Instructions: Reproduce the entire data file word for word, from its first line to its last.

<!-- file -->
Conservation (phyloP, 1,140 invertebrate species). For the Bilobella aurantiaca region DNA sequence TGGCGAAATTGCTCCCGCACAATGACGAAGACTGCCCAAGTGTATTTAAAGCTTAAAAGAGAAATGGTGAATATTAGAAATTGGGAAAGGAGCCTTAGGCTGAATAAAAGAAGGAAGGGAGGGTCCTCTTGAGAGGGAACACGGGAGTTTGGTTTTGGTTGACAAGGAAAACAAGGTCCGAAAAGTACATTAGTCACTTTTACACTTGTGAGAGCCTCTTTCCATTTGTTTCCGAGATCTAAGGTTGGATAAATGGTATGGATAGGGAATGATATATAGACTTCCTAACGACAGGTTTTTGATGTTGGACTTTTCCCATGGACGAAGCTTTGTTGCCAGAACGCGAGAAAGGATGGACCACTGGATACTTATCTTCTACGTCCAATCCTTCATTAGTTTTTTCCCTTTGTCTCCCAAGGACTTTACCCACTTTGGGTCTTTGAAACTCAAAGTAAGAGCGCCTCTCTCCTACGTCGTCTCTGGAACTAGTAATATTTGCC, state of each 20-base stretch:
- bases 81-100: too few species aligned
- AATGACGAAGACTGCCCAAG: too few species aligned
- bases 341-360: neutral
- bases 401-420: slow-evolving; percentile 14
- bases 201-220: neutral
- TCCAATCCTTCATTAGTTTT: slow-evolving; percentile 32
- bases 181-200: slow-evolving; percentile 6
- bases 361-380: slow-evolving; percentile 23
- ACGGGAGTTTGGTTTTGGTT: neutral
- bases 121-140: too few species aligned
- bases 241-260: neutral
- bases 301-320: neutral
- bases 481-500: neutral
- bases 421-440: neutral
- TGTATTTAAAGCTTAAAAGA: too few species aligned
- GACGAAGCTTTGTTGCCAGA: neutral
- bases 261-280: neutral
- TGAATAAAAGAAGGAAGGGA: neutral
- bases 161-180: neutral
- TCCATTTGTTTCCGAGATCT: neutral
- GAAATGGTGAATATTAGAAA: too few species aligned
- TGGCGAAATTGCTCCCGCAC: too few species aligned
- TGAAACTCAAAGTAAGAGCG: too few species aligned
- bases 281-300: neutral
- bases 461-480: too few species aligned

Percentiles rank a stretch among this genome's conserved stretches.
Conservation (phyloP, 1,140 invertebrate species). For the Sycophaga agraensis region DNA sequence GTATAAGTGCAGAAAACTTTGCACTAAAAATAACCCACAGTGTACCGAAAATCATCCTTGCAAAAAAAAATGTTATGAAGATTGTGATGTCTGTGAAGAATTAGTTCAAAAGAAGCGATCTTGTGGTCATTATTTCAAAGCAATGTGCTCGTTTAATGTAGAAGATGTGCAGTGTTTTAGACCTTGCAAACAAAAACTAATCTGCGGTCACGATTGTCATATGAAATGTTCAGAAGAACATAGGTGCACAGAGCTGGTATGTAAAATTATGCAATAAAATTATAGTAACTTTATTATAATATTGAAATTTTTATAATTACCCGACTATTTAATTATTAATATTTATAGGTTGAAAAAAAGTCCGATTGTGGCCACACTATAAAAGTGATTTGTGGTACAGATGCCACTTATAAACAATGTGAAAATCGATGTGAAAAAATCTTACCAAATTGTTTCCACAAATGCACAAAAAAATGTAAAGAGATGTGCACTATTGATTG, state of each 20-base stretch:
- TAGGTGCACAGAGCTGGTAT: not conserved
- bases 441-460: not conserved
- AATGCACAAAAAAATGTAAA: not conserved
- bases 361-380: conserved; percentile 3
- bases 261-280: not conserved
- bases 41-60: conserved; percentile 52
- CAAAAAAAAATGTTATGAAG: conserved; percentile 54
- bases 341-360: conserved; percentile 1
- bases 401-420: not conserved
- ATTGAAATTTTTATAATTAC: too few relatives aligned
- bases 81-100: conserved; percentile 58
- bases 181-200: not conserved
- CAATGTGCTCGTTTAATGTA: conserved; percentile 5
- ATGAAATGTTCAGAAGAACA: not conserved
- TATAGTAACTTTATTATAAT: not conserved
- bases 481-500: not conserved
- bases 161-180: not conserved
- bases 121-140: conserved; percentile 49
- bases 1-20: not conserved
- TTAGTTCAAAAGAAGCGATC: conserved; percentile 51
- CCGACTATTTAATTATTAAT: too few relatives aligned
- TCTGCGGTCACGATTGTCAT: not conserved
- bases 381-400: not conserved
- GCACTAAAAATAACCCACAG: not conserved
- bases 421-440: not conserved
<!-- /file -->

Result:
Conservation (phyloP, 1,140 invertebrate species). For the Bilobella aurantiaca region DNA sequence TGGCGAAATTGCTCCCGCACAATGACGAAGACTGCCCAAGTGTATTTAAAGCTTAAAAGAGAAATGGTGAATATTAGAAATTGGGAAAGGAGCCTTAGGCTGAATAAAAGAAGGAAGGGAGGGTCCTCTTGAGAGGGAACACGGGAGTTTGGTTTTGGTTGACAAGGAAAACAAGGTCCGAAAAGTACATTAGTCACTTTTACACTTGTGAGAGCCTCTTTCCATTTGTTTCCGAGATCTAAGGTTGGATAAATGGTATGGATAGGGAATGATATATAGACTTCCTAACGACAGGTTTTTGATGTTGGACTTTTCCCATGGACGAAGCTTTGTTGCCAGAACGCGAGAAAGGATGGACCACTGGATACTTATCTTCTACGTCCAATCCTTCATTAGTTTTTTCCCTTTGTCTCCCAAGGACTTTACCCACTTTGGGTCTTTGAAACTCAAAGTAAGAGCGCCTCTCTCCTACGTCGTCTCTGGAACTAGTAATATTTGCC, state of each 20-base stretch:
- bases 81-100: too few species aligned
- AATGACGAAGACTGCCCAAG: too few species aligned
- bases 341-360: neutral
- bases 401-420: slow-evolving; percentile 14
- bases 201-220: neutral
- TCCAATCCTTCATTAGTTTT: slow-evolving; percentile 32
- bases 181-200: slow-evolving; percentile 6
- bases 361-380: slow-evolving; percentile 23
- ACGGGAGTTTGGTTTTGGTT: neutral
- bases 121-140: too few species aligned
- bases 241-260: neutral
- bases 301-320: neutral
- bases 481-500: neutral
- bases 421-440: neutral
- TGTATTTAAAGCTTAAAAGA: too few species aligned
- GACGAAGCTTTGTTGCCAGA: neutral
- bases 261-280: neutral
- TGAATAAAAGAAGGAAGGGA: neutral
- bases 161-180: neutral
- TCCATTTGTTTCCGAGATCT: neutral
- GAAATGGTGAATATTAGAAA: too few species aligned
- TGGCGAAATTGCTCCCGCAC: too few species aligned
- TGAAACTCAAAGTAAGAGCG: too few species aligned
- bases 281-300: neutral
- bases 461-480: too few species aligned

Percentiles rank a stretch among this genome's conserved stretches.
Conservation (phyloP, 1,140 invertebrate species). For the Sycophaga agraensis region DNA sequence GTATAAGTGCAGAAAACTTTGCACTAAAAATAACCCACAGTGTACCGAAAATCATCCTTGCAAAAAAAAATGTTATGAAGATTGTGATGTCTGTGAAGAATTAGTTCAAAAGAAGCGATCTTGTGGTCATTATTTCAAAGCAATGTGCTCGTTTAATGTAGAAGATGTGCAGTGTTTTAGACCTTGCAAACAAAAACTAATCTGCGGTCACGATTGTCATATGAAATGTTCAGAAGAACATAGGTGCACAGAGCTGGTATGTAAAATTATGCAATAAAATTATAGTAACTTTATTATAATATTGAAATTTTTATAATTACCCGACTATTTAATTATTAATATTTATAGGTTGAAAAAAAGTCCGATTGTGGCCACACTATAAAAGTGATTTGTGGTACAGATGCCACTTATAAACAATGTGAAAATCGATGTGAAAAAATCTTACCAAATTGTTTCCACAAATGCACAAAAAAATGTAAAGAGATGTGCACTATTGATTG, state of each 20-base stretch:
- TAGGTGCACAGAGCTGGTAT: not conserved
- bases 441-460: not conserved
- AATGCACAAAAAAATGTAAA: not conserved
- bases 361-380: conserved; percentile 3
- bases 261-280: not conserved
- bases 41-60: conserved; percentile 52
- CAAAAAAAAATGTTATGAAG: conserved; percentile 54
- bases 341-360: conserved; percentile 1
- bases 401-420: not conserved
- ATTGAAATTTTTATAATTAC: too few relatives aligned
- bases 81-100: conserved; percentile 58
- bases 181-200: not conserved
- CAATGTGCTCGTTTAATGTA: conserved; percentile 5
- ATGAAATGTTCAGAAGAACA: not conserved
- TATAGTAACTTTATTATAAT: not conserved
- bases 481-500: not conserved
- bases 161-180: not conserved
- bases 121-140: conserved; percentile 49
- bases 1-20: not conserved
- TTAGTTCAAAAGAAGCGATC: conserved; percentile 51
- CCGACTATTTAATTATTAAT: too few relatives aligned
- TCTGCGGTCACGATTGTCAT: not conserved
- bases 381-400: not conserved
- GCACTAAAAATAACCCACAG: not conserved
- bases 421-440: not conserved